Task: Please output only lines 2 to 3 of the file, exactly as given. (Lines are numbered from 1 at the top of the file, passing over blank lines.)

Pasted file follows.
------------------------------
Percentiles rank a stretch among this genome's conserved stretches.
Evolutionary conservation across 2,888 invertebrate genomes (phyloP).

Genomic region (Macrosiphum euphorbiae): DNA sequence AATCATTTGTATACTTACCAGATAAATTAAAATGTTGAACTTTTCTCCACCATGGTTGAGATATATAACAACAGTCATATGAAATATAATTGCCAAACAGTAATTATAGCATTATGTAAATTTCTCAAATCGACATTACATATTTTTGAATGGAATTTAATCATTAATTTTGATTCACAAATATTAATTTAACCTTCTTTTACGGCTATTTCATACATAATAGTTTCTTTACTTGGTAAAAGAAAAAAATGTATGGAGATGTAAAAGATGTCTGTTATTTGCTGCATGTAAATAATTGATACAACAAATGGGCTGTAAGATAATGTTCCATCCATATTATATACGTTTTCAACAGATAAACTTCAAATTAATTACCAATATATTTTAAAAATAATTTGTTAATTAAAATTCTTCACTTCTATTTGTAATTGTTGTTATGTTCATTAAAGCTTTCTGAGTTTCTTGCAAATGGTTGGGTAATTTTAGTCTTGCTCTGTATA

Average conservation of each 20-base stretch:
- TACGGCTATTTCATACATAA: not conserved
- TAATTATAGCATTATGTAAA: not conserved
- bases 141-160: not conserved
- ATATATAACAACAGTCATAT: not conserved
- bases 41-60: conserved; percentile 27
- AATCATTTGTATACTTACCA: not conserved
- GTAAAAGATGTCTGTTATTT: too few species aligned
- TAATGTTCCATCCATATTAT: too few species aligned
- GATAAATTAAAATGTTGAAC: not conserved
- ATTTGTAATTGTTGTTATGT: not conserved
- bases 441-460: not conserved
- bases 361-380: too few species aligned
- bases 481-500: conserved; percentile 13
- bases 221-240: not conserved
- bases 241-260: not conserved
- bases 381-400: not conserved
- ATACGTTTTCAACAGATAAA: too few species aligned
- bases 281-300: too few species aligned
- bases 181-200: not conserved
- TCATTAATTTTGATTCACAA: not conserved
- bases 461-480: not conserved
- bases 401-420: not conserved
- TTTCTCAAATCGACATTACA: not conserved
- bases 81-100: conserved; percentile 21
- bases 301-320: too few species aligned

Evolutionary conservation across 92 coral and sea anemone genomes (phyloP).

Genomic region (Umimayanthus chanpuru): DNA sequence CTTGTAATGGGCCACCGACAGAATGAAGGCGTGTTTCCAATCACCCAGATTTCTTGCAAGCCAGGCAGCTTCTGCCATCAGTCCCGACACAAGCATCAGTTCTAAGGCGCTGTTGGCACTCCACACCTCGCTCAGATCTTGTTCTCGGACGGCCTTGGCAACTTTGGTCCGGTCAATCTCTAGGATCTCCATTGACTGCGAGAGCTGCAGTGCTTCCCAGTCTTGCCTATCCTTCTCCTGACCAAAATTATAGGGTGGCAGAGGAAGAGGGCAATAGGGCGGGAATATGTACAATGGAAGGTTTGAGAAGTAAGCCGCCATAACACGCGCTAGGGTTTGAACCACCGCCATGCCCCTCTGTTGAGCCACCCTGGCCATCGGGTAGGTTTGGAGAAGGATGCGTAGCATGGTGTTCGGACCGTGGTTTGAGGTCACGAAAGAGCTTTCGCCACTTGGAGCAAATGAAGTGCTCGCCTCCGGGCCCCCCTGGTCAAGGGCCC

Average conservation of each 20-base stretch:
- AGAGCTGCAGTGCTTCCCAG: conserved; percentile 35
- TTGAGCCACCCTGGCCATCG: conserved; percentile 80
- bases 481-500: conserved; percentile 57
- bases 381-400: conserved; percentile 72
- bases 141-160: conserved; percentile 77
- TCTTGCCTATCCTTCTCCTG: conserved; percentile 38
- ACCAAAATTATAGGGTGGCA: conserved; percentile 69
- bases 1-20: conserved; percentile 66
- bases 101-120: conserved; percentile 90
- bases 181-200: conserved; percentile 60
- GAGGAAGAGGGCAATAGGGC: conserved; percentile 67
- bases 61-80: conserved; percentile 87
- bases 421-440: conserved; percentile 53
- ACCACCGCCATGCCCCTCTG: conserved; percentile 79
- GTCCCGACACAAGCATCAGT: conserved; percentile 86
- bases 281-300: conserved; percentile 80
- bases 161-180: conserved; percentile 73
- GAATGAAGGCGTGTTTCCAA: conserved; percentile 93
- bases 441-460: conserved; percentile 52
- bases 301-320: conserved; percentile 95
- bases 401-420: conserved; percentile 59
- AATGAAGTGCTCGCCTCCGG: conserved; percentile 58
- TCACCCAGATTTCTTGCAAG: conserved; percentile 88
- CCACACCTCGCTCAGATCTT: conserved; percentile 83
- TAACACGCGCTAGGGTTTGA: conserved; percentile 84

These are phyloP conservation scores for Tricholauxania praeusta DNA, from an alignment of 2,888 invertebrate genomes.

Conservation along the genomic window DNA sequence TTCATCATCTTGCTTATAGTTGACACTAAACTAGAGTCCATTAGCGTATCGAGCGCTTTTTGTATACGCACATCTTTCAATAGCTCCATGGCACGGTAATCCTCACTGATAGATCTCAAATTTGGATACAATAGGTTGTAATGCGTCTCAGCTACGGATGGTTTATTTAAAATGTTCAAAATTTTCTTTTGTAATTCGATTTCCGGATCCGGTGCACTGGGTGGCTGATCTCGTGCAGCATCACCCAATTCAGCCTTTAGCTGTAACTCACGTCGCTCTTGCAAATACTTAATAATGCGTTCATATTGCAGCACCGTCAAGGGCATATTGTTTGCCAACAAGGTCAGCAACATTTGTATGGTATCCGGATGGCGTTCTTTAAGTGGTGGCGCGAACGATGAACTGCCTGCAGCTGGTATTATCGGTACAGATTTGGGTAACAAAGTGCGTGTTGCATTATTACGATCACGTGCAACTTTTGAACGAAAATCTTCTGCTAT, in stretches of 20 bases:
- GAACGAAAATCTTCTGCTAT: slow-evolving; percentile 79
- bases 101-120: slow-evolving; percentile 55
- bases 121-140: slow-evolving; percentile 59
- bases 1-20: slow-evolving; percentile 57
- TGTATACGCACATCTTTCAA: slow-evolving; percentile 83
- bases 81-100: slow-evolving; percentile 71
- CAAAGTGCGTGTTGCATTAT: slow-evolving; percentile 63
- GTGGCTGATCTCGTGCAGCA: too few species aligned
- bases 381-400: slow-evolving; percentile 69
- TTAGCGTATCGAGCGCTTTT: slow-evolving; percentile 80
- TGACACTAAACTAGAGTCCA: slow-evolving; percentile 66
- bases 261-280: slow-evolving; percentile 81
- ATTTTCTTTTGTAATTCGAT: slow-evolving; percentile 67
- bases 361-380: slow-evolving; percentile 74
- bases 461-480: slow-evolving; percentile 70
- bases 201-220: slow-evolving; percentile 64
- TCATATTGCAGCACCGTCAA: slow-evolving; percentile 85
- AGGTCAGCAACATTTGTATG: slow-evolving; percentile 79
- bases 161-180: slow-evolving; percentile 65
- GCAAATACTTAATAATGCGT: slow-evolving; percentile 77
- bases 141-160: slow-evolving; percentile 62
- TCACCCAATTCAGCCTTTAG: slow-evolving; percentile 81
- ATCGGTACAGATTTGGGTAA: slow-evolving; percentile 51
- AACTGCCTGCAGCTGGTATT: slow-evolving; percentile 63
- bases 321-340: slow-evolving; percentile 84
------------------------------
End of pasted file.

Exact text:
Evolutionary conservation across 2,888 invertebrate genomes (phyloP).

Genomic region (Macrosiphum euphorbiae): DNA sequence AATCATTTGTATACTTACCAGATAAATTAAAATGTTGAACTTTTCTCCACCATGGTTGAGATATATAACAACAGTCATATGAAATATAATTGCCAAACAGTAATTATAGCATTATGTAAATTTCTCAAATCGACATTACATATTTTTGAATGGAATTTAATCATTAATTTTGATTCACAAATATTAATTTAACCTTCTTTTACGGCTATTTCATACATAATAGTTTCTTTACTTGGTAAAAGAAAAAAATGTATGGAGATGTAAAAGATGTCTGTTATTTGCTGCATGTAAATAATTGATACAACAAATGGGCTGTAAGATAATGTTCCATCCATATTATATACGTTTTCAACAGATAAACTTCAAATTAATTACCAATATATTTTAAAAATAATTTGTTAATTAAAATTCTTCACTTCTATTTGTAATTGTTGTTATGTTCATTAAAGCTTTCTGAGTTTCTTGCAAATGGTTGGGTAATTTTAGTCTTGCTCTGTATA